Yesterday, President Trump nominated Tenth Circuit judge Neil Gorsuch to fill the vacancy left at the U.S. Supreme Court by the death of Justice Antonin Scalia nearly one year ago. Gorsuch is a graduate of Harvard Law School and previously clerked for current Supreme Court Justice Anthony Kennedy. His mother was the first woman to head the Environmental Protection Agency.

With the Nation’s highest court currently split 4-4 between conservative and liberal-leaning justices, Judge Gorsuch is expected to break the tie and restore the 5-4 conservative majority previously held prior to Justice Scalia’s death. While Senate Democrats are expected to vehemently oppose his confirmation, scholars around Indian Country are currently assessing his extensive track record on native issues in the Tenth Circuit. With a number of high profile cases in the pipeline with significant tribal interests, NAFSA asks what can Judge Gorsuch’s past opinions on tribal issues tell us about how he might influence the Supreme Court going forward?

Judge Gorsuch has a record of upholding tribal rights in a region home to significant native populations. The Tenth Circuit Court covers federal courts in Oklahoma, Kansas, Colorado, New Mexico, Wyoming, and Utah. In Fletcher v. United States, the Tenth Circuit reversed a district court decision and required the federal government to uphold its treaty obligations and provide an accounting of oil and gas revenues on Osage lands in Oklahoma. More recently in United Planners v. Sac & Fox Nation, Gorsuch wrote for an en banc Tenth Circuit requiring United Planners to exhaust all available tribal court remedies before proceeding with suit in federal court. Judge Gorsuch and the Tenth Circuit have recently sided with tribes on other issues like criminal jurisdiction on tribal lands and sovereign immunity.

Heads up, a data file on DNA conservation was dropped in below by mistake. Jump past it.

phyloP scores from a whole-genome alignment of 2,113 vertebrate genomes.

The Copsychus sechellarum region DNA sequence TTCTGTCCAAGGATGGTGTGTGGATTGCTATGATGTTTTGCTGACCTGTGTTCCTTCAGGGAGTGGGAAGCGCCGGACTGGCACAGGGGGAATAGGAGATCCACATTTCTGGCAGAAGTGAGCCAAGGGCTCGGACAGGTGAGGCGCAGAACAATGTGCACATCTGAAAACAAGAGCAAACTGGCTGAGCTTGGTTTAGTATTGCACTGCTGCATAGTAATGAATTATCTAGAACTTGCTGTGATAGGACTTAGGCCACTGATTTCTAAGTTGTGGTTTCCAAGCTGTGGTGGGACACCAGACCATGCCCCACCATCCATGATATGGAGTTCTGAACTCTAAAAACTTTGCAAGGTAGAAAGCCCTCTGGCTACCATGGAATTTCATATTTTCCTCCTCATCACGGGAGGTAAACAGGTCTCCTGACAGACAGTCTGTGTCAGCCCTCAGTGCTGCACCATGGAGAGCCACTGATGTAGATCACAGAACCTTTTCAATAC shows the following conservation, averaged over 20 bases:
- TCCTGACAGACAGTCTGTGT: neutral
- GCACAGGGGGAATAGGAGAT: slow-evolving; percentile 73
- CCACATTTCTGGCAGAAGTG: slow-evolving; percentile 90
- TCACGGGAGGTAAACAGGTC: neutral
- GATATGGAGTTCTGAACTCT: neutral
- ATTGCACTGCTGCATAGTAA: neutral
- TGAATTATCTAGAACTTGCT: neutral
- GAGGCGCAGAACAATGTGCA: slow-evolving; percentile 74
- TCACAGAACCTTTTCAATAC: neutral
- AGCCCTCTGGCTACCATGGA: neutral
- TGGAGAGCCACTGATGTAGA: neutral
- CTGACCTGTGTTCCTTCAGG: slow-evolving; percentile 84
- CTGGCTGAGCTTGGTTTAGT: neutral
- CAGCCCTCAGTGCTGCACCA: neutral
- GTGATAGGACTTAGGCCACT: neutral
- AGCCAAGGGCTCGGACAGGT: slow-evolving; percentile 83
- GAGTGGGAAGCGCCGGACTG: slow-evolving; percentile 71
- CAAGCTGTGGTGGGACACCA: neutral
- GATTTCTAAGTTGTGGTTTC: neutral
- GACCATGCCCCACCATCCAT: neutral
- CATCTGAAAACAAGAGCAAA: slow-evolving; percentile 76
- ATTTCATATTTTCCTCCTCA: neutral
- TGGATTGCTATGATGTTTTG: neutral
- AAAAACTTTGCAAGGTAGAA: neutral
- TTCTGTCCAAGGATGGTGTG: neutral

It is too early to tell where Gorsuch will stand on the high profile cases regarding Indian Country soon to be heard and decided by the U.S. Supreme Court. Lewis v. Clarke involves matters of tribal sovereignty. The unconstitutionality of the Consumer Financial Protection Bureau (CFPB) decided by the D.C. Circuit last year could also reach the Supreme Court at a time when President Trump is considering firing CFPB Director Cordray and Congress debates the potential neutering of the Dodd-Frank Act and CFPB through the proposed Financial Choice Act. NAFSA staff will be watching these developments closely. Visit for the latest information.


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